The Spectacular Spider-Man, while an acclaimed series, will likely be remembered by many for the things it could have achieved if it had been renewed for a third season. According to producer Greg Weisman, another run could have entailed the debut of characters like Carnage. The disappointment doesn’t stop there, either.

To many, The Spectacular Spider-Man is considered Marvel’s best small screen animated effort. It once sat in the conversation alongside the likes of Batman: The Animated Series, but has evidently been dropped to the wayside since cancellation. Of course, woes regarding the rights to the series hinder any hope it has of ever returning, but that does not mean Spectacular Spider-Man isn’t worth a watch. On the contrary, this compelling show warrants revisitation and first time discovery, regardless of its incompletion.


In an attempt to seemingly recapture the glory days of X-Men: The Animated Series, Marvel launched yet another X-Men show in 2008. Wolverine and the X-Men acts as a successor of sorts to X-Men: Evolution, as some of the plot points from the older series’ final season were carried over -- for instance, the Jean and Phoenix Force story.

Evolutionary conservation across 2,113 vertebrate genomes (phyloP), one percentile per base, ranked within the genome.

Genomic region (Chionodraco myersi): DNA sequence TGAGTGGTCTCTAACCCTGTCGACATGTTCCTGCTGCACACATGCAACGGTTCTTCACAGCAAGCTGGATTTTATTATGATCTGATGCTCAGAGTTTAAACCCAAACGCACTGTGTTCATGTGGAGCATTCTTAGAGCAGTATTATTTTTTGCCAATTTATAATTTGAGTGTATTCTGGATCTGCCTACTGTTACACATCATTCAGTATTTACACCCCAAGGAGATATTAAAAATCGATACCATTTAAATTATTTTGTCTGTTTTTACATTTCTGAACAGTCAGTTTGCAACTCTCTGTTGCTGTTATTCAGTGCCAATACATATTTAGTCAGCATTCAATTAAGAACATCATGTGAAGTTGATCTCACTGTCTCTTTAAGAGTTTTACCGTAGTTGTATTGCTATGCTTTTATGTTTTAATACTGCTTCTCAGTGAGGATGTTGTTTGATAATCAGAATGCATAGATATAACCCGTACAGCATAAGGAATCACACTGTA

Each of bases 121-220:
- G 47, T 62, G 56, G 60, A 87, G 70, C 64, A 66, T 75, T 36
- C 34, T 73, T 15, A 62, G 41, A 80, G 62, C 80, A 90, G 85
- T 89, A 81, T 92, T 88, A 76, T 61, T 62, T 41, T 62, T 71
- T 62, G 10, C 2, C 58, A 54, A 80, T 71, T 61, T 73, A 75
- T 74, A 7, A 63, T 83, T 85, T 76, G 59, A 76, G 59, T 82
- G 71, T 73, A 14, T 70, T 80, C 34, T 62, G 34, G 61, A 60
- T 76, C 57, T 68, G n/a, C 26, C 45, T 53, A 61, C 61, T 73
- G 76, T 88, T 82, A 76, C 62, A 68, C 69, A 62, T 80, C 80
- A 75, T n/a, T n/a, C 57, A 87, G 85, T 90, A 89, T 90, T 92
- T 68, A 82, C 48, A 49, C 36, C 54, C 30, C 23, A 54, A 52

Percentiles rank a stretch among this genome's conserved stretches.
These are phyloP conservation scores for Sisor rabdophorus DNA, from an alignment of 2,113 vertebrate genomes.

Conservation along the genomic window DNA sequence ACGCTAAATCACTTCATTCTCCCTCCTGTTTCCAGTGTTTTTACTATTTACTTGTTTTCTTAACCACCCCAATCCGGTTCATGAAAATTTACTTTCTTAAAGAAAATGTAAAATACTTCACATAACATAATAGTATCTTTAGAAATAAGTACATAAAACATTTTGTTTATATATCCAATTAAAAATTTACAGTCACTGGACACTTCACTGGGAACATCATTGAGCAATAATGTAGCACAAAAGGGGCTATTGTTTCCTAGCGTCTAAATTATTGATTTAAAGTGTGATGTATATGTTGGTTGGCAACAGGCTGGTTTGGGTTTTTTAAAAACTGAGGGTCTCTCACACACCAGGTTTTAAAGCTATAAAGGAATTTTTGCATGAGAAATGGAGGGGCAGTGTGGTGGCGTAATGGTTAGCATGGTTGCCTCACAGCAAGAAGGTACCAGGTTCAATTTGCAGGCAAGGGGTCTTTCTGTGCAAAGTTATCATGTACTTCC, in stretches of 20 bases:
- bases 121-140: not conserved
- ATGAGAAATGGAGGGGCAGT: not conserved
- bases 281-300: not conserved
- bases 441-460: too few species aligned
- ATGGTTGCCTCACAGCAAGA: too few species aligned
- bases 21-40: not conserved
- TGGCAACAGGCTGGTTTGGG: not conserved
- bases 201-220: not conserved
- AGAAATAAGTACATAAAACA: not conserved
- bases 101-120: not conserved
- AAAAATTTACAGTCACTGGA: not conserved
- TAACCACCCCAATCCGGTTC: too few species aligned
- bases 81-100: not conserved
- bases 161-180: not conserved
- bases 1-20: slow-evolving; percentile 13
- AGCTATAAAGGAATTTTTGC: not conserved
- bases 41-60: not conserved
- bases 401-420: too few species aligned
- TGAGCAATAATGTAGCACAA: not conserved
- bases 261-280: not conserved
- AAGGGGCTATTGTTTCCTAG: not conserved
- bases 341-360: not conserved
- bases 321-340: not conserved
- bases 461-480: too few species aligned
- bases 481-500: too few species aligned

Unfortunately, Wolverine and the X-Men arguably suffered a fate worse than its predecessor, not even receiving a second season renewal. The show was reportedly cancelled due to funding troubles, which stripped plans for a sophomore effort of the opportunity to see the light of day. Consequently, the show is scarcely recalled, and it is a shame considering the quality of the series.


Cartoon Network’s debut of Batman: The Brave and the Bold in 2008 returned the Bat’s small screen adventures to a lighter tone that hadn’t been explored in earnest since the Adam West-led series of the '60s. Forgoing an overarching narrative to instead focus on standalone stories, the series allowed the Caped Crusader to team with lesser known DC heroes. In addition, while a few of them appeared from time to time, Batman’s rogues gallery was not always at the heart of the show’s villainous exploits.

Lasting three seasons, the series covered a lot of ground. It was fun to watch and consistently managed to take the DC Universe in fascinating directions. The show is fondly remembered, sure; however, many nostalgic discussions concerning its run are specific to certain characters or moments, i.e., Music Meister. The Brave and the Bold as a whole is worthy of much more adoration.

Which of these shows do you remember fondly? Share your thoughts in the comments section!